Visitor economy set for £165m boost

The visitor economy of Cheshire East can rise from £653m a year to £818m by 2015 if an action plan published by the council fulfils its potential.

The 24-page paper published this year by Cheshire East Council sets out a plan for generating further wealth in the sector. Among its plans, the council pledges to support the development of key projects, make it easier for visitors to book their trips and put on more and bigger events throughout the year which celebrate the distinct character of the borough.

The business plan also aims to increase the number of businesses achieving quality accreditation and boost the tourism workforce by 1,271 jobs over the period.

Cheshire East saw nearly 17 million visits during 2008. Tatton Park is the most visited attraction, delivering an annual net output to the local economy of at least £8.8m. The area's visitor economy employs over 10,000 people, with accommodation, food and drink and shopping employing the highest numbers. Day visitors account for 84% of tourism visits, serviced accommodation 7%, while staying visitors visiting friends and relatives accounts for almost 8%. Staying visits generate an average of £36 per head, while day visits account for £23 perhead.

A new discovery centre is close to opening at the University of Manchester's Jodrell Bank. The project is intended as the first phase of a larger 'planet pavilion' development including new café, exhibition/events space a 'galaxy maze' and extension of the arboretum.

Tatton Park is investigating the potential of growing the family market with a new attraction that would help to boost visitor numbers from 800,000 to 1m.

Extracts from the report

Research undertaken at the end of 2008 indicated that many consumers had an understanding of Cheshire's Peak District, indicating that the 'offer' had many of the Peak District's attributes but with more historic houses nearby, gentle countryside, many gardens to visit and opportunity to visit industrial heritage sites as well.

This provides a focus that includes promotion in the sub-regional 'Visit Chester and Cheshire' visitor guide, bespoke post-arrival print, and web-based promotion through In addition, and will promote the area's outdoor activities and links to its other attractions through map-based itinerary building tools. This provides Cheshire's only other geographic brand other than Chester giving a focus to developing business through association with the brand.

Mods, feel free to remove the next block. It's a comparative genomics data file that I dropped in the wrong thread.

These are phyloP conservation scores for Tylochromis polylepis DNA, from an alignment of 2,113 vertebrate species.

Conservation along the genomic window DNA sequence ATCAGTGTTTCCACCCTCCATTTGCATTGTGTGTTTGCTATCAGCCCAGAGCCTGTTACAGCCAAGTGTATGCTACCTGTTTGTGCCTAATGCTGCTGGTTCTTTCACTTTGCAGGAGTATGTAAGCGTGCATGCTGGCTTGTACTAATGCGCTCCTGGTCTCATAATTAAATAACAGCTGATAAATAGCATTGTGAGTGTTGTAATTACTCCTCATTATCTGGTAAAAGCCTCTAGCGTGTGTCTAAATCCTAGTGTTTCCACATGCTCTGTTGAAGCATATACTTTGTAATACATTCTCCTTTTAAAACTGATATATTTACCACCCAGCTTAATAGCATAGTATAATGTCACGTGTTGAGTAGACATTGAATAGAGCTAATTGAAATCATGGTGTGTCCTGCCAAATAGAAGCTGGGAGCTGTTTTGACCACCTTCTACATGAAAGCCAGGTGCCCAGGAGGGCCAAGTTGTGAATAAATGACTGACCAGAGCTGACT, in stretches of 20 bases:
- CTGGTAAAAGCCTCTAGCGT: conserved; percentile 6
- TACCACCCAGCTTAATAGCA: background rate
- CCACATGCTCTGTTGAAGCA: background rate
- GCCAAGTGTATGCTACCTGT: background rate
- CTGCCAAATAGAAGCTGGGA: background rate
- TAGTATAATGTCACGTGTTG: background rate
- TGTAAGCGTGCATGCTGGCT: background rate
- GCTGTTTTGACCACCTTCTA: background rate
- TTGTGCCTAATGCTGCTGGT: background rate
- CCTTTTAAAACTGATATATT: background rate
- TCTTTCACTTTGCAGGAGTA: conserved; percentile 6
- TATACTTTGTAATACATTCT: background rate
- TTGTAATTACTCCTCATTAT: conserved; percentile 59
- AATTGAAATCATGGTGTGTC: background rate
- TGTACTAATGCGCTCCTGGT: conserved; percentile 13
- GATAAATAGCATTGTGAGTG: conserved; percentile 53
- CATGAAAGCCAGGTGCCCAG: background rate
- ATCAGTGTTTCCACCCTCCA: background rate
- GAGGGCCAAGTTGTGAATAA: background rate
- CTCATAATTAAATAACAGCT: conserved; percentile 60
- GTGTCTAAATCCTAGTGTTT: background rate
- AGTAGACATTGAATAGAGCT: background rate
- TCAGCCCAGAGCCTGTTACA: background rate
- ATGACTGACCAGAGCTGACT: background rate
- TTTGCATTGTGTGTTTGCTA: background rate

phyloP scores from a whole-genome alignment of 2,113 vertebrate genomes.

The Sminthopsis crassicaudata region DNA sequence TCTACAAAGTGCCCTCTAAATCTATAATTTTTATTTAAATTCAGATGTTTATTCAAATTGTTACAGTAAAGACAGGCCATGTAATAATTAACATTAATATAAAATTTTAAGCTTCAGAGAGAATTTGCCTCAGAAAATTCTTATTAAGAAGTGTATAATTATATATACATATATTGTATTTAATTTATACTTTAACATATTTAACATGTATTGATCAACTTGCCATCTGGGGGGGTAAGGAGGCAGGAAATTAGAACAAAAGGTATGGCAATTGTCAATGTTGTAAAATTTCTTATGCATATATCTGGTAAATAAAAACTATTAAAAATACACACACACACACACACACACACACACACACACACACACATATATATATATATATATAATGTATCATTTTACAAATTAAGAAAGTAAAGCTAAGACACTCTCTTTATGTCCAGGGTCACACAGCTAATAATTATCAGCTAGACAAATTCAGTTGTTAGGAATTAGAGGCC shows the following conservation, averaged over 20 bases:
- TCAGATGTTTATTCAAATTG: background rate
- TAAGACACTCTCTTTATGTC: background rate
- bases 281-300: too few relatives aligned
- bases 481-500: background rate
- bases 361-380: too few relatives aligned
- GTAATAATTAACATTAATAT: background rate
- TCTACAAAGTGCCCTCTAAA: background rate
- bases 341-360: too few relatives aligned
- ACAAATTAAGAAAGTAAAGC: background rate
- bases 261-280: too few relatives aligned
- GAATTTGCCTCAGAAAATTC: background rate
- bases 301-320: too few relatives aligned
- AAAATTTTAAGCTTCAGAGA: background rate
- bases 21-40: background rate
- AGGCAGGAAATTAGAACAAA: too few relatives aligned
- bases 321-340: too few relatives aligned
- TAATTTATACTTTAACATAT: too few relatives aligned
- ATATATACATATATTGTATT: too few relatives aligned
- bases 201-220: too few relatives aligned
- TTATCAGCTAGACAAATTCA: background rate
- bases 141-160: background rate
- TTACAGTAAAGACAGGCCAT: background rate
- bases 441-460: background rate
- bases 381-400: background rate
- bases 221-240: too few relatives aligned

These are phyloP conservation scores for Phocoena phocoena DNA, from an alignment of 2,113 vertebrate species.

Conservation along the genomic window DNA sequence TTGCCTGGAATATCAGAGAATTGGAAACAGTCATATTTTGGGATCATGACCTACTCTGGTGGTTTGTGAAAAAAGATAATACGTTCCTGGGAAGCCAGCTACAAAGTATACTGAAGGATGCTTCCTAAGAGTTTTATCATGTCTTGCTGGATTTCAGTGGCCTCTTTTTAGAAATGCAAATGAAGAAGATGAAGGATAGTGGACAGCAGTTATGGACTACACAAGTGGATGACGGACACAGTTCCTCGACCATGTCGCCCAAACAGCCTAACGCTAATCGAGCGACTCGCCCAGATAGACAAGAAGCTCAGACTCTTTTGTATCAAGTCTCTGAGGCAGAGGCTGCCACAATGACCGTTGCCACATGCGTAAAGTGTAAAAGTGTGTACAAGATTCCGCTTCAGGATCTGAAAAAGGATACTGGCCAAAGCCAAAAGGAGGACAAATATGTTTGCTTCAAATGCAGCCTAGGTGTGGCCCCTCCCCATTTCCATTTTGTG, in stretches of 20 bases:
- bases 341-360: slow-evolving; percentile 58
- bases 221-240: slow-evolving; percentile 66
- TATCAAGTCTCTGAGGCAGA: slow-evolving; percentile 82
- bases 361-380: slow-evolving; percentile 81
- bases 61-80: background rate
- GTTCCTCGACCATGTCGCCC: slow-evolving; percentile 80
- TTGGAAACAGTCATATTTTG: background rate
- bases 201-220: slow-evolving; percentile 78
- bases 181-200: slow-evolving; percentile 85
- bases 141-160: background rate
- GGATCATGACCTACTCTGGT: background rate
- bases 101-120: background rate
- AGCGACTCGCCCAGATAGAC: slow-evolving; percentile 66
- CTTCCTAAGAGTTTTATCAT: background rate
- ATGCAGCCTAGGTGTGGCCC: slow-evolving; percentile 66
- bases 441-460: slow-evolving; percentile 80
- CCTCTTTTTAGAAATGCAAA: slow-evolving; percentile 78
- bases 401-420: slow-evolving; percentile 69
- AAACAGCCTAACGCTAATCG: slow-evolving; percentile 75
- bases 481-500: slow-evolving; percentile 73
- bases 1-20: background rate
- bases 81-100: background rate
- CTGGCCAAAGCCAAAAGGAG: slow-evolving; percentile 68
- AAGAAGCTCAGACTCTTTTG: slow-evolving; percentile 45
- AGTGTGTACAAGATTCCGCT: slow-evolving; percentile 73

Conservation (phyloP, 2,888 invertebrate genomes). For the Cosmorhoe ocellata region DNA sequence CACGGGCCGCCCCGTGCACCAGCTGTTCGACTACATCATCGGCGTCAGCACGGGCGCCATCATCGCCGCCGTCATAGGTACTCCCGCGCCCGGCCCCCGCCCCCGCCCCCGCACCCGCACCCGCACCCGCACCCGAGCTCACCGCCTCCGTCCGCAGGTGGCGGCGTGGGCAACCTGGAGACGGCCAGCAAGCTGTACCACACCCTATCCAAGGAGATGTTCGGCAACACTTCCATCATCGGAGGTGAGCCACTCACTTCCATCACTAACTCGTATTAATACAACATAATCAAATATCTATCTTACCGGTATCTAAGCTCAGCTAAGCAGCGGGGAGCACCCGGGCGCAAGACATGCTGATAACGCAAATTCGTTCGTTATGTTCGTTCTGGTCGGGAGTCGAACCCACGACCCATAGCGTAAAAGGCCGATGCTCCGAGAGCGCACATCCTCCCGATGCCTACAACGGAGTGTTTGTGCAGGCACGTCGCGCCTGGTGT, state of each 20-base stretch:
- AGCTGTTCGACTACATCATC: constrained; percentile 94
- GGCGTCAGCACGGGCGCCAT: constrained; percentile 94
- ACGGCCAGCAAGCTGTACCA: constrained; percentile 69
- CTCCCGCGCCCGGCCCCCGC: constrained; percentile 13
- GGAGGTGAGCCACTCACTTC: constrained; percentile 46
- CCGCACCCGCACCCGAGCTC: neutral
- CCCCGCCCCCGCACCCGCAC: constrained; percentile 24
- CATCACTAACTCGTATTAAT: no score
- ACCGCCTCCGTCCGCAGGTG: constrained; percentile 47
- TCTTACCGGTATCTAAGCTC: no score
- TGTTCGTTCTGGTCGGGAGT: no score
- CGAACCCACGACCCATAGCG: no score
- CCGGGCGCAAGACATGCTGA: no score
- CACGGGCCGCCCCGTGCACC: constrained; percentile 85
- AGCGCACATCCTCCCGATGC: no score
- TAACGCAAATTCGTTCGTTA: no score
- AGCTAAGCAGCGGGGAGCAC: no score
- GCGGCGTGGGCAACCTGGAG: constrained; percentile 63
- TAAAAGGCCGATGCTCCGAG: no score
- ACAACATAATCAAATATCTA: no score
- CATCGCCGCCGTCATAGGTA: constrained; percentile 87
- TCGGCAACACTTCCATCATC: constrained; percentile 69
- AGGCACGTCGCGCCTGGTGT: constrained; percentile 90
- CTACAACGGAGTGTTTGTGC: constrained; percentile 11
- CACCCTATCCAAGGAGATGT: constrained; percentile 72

Gardens of Distinction

Cheshire's Gardens of distinction is a continuation programme from 'Cheshire's Year of Gardens'08'. It includes a number of programmes to market the gardens offer across Cheshire, promote and develop the RHS Show Tatton Park and assist with business development. Around 25 gardens are included with many of them being in Cheshire East, including seven of the top ten featured gardens. Cheshire East's gardens, many of them associated with Historic Houses and attractions are therefore an important resource for the visitor economy. Analysis of the Year of Gardens campaign indicated a net visitor increase equivalent 277,400 visitors and a net economic impact of £12.2m.


Events held within Cheshire East help animate places and give reasons for return visits, so increasing the value of the visitor economy as well as benefiting communities. These events range from nationally strategic events including the RHS Show, Tatton Park Biennial and the Cholmondeley Pageant of Power through to smaller community events that help to reinforce the character of a particular area. Other events help to support tourism brands such as the Bollington Walking Festival and 'Cheshire's Peak District' the many Bluebell Walks and 'Gardens of Distinction' or food festivals and 'Taste Cheshire'.

Market Towns

East Cheshire is home to 12 of the sub-region's 18 market towns. From Alderley Edge in the north to Audlem in the south, market towns are one of the things that give East Cheshire its special character. Some, such as Nantwich or Knutsford, are already of significant established value to the visitor economy while others have potential to do so. Promotion of these towns is through where visitors can access a host of information that will inform there decision making of what to do and where to go. i-visitorguides such as will not only promote the towns themselves, but the attractions of the surrounding area, thus benefiting jobs and prosperity for the community.

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